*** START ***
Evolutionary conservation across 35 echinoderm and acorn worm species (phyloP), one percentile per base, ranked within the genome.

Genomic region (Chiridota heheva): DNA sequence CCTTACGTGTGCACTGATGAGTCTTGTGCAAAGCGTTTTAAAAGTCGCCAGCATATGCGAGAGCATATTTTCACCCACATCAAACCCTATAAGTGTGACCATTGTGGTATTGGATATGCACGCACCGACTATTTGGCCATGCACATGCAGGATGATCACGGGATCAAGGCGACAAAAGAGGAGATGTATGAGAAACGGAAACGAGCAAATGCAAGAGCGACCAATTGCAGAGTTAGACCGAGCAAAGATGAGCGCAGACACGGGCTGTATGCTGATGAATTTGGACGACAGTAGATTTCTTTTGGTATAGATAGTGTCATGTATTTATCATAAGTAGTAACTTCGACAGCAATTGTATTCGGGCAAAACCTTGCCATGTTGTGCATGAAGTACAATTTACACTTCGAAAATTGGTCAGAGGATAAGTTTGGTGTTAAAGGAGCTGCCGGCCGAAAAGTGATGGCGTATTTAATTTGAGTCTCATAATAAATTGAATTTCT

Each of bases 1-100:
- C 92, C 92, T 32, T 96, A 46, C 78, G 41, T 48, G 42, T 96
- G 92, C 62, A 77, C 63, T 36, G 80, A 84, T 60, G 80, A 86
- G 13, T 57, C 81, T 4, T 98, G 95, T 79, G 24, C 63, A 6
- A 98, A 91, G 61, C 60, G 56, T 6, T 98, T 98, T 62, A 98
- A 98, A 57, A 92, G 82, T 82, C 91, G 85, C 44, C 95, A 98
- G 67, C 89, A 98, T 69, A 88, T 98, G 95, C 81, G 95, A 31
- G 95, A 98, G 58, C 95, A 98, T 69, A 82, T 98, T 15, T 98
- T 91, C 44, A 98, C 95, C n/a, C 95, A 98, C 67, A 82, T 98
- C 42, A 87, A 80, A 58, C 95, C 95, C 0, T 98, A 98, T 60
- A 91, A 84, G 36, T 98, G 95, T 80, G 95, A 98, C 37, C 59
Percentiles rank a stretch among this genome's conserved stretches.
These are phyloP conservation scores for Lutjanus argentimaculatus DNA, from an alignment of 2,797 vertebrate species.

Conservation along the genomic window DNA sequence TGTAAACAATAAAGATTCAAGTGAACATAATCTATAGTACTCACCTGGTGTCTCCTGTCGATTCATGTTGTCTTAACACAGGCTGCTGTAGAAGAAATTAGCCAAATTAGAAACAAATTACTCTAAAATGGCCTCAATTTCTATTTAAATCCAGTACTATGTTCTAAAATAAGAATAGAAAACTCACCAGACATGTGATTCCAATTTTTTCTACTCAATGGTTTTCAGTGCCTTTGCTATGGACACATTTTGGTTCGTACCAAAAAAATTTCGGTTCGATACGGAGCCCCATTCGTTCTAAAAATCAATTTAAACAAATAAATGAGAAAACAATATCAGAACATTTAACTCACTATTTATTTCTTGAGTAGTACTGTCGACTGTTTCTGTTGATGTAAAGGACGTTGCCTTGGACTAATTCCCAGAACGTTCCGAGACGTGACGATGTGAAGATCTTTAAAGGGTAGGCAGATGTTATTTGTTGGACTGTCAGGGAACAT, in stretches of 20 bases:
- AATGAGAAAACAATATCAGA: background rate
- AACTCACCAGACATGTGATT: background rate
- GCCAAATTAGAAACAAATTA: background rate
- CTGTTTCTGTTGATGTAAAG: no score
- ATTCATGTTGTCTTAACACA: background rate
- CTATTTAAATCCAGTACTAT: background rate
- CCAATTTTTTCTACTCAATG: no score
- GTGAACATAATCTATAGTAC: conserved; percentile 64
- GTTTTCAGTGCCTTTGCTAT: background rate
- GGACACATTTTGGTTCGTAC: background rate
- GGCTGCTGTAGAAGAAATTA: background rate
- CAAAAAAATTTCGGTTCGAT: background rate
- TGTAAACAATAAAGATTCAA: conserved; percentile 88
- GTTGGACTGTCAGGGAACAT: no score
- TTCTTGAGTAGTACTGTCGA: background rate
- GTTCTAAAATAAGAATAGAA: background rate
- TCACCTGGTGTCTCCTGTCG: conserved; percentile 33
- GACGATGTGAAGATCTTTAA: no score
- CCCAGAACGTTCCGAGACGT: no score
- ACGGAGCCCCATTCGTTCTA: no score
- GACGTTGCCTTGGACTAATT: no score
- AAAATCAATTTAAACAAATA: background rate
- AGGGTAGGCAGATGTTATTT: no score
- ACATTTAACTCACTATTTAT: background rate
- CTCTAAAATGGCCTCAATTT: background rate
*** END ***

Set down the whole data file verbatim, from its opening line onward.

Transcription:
Evolutionary conservation across 35 echinoderm and acorn worm species (phyloP), one percentile per base, ranked within the genome.

Genomic region (Chiridota heheva): DNA sequence CCTTACGTGTGCACTGATGAGTCTTGTGCAAAGCGTTTTAAAAGTCGCCAGCATATGCGAGAGCATATTTTCACCCACATCAAACCCTATAAGTGTGACCATTGTGGTATTGGATATGCACGCACCGACTATTTGGCCATGCACATGCAGGATGATCACGGGATCAAGGCGACAAAAGAGGAGATGTATGAGAAACGGAAACGAGCAAATGCAAGAGCGACCAATTGCAGAGTTAGACCGAGCAAAGATGAGCGCAGACACGGGCTGTATGCTGATGAATTTGGACGACAGTAGATTTCTTTTGGTATAGATAGTGTCATGTATTTATCATAAGTAGTAACTTCGACAGCAATTGTATTCGGGCAAAACCTTGCCATGTTGTGCATGAAGTACAATTTACACTTCGAAAATTGGTCAGAGGATAAGTTTGGTGTTAAAGGAGCTGCCGGCCGAAAAGTGATGGCGTATTTAATTTGAGTCTCATAATAAATTGAATTTCT

Each of bases 1-100:
- C 92, C 92, T 32, T 96, A 46, C 78, G 41, T 48, G 42, T 96
- G 92, C 62, A 77, C 63, T 36, G 80, A 84, T 60, G 80, A 86
- G 13, T 57, C 81, T 4, T 98, G 95, T 79, G 24, C 63, A 6
- A 98, A 91, G 61, C 60, G 56, T 6, T 98, T 98, T 62, A 98
- A 98, A 57, A 92, G 82, T 82, C 91, G 85, C 44, C 95, A 98
- G 67, C 89, A 98, T 69, A 88, T 98, G 95, C 81, G 95, A 31
- G 95, A 98, G 58, C 95, A 98, T 69, A 82, T 98, T 15, T 98
- T 91, C 44, A 98, C 95, C n/a, C 95, A 98, C 67, A 82, T 98
- C 42, A 87, A 80, A 58, C 95, C 95, C 0, T 98, A 98, T 60
- A 91, A 84, G 36, T 98, G 95, T 80, G 95, A 98, C 37, C 59
Percentiles rank a stretch among this genome's conserved stretches.
These are phyloP conservation scores for Lutjanus argentimaculatus DNA, from an alignment of 2,797 vertebrate species.

Conservation along the genomic window DNA sequence TGTAAACAATAAAGATTCAAGTGAACATAATCTATAGTACTCACCTGGTGTCTCCTGTCGATTCATGTTGTCTTAACACAGGCTGCTGTAGAAGAAATTAGCCAAATTAGAAACAAATTACTCTAAAATGGCCTCAATTTCTATTTAAATCCAGTACTATGTTCTAAAATAAGAATAGAAAACTCACCAGACATGTGATTCCAATTTTTTCTACTCAATGGTTTTCAGTGCCTTTGCTATGGACACATTTTGGTTCGTACCAAAAAAATTTCGGTTCGATACGGAGCCCCATTCGTTCTAAAAATCAATTTAAACAAATAAATGAGAAAACAATATCAGAACATTTAACTCACTATTTATTTCTTGAGTAGTACTGTCGACTGTTTCTGTTGATGTAAAGGACGTTGCCTTGGACTAATTCCCAGAACGTTCCGAGACGTGACGATGTGAAGATCTTTAAAGGGTAGGCAGATGTTATTTGTTGGACTGTCAGGGAACAT, in stretches of 20 bases:
- AATGAGAAAACAATATCAGA: background rate
- AACTCACCAGACATGTGATT: background rate
- GCCAAATTAGAAACAAATTA: background rate
- CTGTTTCTGTTGATGTAAAG: no score
- ATTCATGTTGTCTTAACACA: background rate
- CTATTTAAATCCAGTACTAT: background rate
- CCAATTTTTTCTACTCAATG: no score
- GTGAACATAATCTATAGTAC: conserved; percentile 64
- GTTTTCAGTGCCTTTGCTAT: background rate
- GGACACATTTTGGTTCGTAC: background rate
- GGCTGCTGTAGAAGAAATTA: background rate
- CAAAAAAATTTCGGTTCGAT: background rate
- TGTAAACAATAAAGATTCAA: conserved; percentile 88
- GTTGGACTGTCAGGGAACAT: no score
- TTCTTGAGTAGTACTGTCGA: background rate
- GTTCTAAAATAAGAATAGAA: background rate
- TCACCTGGTGTCTCCTGTCG: conserved; percentile 33
- GACGATGTGAAGATCTTTAA: no score
- CCCAGAACGTTCCGAGACGT: no score
- ACGGAGCCCCATTCGTTCTA: no score
- GACGTTGCCTTGGACTAATT: no score
- AAAATCAATTTAAACAAATA: background rate
- AGGGTAGGCAGATGTTATTT: no score
- ACATTTAACTCACTATTTAT: background rate
- CTCTAAAATGGCCTCAATTT: background rate